Heptner Cancer Center’s new
PET CT is approved and ready for patients. CCH received approval from the
Wyoming Department of Health, and a dedication ceremony was held August 14 to acquaint donors and the
public with the new equipment.
For those of you who don’t know, Positron Emission Tomography (PET)
is a type of nuclear medicine procedure that measures metabolic activity
of the cells of body tissues. PET works by using a scanning device (a
machine with a large hole at its center) to detect photons (subatomic
particles) emitted by a radionuclide in the organ or tissue being examined.
The radionuclides used in PET scans are made by attaching a radioactive
atom to chemical substances that are used naturally by the particular
organ or tissue during its metabolic process. The radionuclide is administered
into a vein through an IV. Next, the PET scanner slowly moves over the
part of the body being examined and uses the information to create an
image map of the organ or tissue being studied. The amount of the radionuclide
collected in the tissue affects how brightly the tissue appears on the
image, and indicates the level of organ or tissue function.
In general, PET scans are used to evaluate organs and/or tissues for the
presence of disease or other conditions. The most common use of PET is
in the detection of cancer and the evaluation of cancer treatment.
More specific reasons for PET scans in cancer treatment include:
- To detect the spread of cancer to other parts of the body from the original
- To evaluate the effectiveness of cancer treatment
- To detect recurrence of tumors earlier than with other diagnostic modalities
Newer technology combines PET and CT into one scanner, known as PET CT,
which is what CCH now has. The CT component is used to plan radiation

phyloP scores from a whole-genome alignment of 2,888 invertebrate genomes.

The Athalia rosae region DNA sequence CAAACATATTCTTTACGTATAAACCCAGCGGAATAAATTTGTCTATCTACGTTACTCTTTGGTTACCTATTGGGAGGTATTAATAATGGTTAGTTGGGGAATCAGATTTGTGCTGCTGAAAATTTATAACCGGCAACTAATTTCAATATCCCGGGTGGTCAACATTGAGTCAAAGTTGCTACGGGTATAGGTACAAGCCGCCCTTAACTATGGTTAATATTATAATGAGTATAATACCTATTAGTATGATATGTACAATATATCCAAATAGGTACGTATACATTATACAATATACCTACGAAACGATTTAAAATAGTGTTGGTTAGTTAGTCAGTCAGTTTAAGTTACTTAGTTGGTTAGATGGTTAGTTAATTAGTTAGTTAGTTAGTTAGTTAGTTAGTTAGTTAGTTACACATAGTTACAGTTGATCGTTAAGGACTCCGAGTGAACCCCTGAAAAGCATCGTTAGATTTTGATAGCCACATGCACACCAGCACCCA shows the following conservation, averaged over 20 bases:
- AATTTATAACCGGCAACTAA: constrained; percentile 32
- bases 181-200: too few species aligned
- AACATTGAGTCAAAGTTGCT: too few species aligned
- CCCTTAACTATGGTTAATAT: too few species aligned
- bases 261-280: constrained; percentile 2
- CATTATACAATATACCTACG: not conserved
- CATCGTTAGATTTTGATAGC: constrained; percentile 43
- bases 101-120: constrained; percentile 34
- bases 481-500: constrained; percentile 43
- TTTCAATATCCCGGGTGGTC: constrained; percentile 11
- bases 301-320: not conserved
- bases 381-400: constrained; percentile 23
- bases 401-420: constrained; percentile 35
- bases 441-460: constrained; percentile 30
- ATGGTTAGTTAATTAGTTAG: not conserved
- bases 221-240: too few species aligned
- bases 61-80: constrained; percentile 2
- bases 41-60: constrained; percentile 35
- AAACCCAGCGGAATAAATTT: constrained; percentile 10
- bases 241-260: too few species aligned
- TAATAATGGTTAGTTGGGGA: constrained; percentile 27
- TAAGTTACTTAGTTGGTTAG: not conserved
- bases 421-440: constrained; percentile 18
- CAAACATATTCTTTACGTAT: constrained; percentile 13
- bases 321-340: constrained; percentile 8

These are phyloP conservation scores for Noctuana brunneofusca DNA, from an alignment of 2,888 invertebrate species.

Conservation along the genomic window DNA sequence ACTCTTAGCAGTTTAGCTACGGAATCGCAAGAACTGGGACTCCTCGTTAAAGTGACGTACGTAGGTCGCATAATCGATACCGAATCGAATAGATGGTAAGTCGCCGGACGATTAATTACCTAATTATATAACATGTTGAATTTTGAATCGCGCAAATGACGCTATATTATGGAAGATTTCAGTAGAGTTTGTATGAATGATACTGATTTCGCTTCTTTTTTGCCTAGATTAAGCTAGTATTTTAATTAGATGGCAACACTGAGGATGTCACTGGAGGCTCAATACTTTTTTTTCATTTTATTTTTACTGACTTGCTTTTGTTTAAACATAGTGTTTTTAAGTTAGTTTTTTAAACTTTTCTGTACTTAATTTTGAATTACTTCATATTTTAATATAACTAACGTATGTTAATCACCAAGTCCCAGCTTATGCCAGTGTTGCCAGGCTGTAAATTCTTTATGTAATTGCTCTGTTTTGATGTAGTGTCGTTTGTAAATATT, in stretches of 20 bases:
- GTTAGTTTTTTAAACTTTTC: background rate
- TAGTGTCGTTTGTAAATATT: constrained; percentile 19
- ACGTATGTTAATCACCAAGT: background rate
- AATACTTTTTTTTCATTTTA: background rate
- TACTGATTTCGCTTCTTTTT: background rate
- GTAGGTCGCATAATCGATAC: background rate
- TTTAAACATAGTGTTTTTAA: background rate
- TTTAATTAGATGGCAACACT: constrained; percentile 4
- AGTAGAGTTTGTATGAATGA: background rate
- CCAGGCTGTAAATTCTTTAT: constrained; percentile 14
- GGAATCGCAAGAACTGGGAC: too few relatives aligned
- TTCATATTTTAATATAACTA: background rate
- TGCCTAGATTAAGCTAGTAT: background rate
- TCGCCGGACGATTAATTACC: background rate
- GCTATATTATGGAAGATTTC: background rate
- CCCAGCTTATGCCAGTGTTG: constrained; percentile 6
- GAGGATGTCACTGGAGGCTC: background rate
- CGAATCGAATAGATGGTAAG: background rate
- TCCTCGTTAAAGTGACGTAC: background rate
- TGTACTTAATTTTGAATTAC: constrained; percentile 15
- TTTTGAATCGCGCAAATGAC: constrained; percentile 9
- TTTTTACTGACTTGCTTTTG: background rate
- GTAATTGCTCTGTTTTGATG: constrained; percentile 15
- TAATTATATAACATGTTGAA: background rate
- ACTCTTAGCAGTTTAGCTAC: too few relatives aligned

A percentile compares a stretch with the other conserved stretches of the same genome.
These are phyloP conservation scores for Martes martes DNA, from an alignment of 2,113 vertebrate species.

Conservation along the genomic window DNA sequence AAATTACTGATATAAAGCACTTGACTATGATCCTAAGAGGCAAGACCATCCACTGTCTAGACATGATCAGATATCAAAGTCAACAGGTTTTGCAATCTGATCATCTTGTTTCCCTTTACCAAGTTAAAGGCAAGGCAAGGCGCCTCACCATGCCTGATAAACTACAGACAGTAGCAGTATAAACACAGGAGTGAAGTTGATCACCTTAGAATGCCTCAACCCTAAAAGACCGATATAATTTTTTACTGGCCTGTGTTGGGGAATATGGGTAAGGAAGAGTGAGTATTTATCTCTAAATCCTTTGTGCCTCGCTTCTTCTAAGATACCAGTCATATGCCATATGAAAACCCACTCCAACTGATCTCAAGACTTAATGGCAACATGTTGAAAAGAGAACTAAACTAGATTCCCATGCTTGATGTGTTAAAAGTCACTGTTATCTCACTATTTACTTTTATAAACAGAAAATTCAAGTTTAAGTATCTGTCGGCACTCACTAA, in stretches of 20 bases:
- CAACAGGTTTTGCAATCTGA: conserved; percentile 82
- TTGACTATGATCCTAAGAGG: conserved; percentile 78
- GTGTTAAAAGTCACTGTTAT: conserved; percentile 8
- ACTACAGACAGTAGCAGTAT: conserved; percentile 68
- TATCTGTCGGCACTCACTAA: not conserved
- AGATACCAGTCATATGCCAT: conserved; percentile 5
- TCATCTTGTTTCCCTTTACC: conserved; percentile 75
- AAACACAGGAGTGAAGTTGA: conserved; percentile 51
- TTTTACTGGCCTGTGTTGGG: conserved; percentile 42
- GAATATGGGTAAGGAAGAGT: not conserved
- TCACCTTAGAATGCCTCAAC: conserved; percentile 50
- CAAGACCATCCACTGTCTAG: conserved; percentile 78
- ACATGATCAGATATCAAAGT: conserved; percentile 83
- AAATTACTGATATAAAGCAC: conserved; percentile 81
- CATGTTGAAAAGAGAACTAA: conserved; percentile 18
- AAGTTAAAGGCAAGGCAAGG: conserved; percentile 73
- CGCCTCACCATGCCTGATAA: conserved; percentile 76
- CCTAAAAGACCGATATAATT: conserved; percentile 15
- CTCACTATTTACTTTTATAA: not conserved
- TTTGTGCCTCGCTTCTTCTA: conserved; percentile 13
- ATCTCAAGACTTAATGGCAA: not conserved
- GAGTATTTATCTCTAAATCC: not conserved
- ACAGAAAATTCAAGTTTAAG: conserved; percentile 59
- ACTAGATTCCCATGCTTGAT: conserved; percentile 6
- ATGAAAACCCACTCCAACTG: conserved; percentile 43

therapy treatments, according to Cancer Center Director
“The CT portion of the scanner will be used weekly to scan patients
undergoing radiation therapy treatments for their cancer,” said
Leigh. “The scanner we’ve been using was almost 17 years old
and had a very small opening or ‘bore.’ The new PET CT has
a larger bore and higher quality images that are better for visualization
of tumors and areas of focus. We will also be able to utilize PET CT for
radiation therapy mapping as they are ‘fused’ together and
we will be able to see all metabolic cancer cells that may not be detected
on a traditional CT scan or image.”
PET CT was a joint fundraising project with the Campbell County Healthcare
Foundation and CCH, both contributing nearly $800,000 toward the cost
of the equipment. CCH also funded some structural modifications needed
to house the PET CT equipment.
“I’m so grateful for the generosity of the community and the
support of CCH Administration and Board in this venture,” said Leigh.
“We are excited to be able to provide state-of-the-art cancer imaging
equipment and radiation treatments right here at home!”
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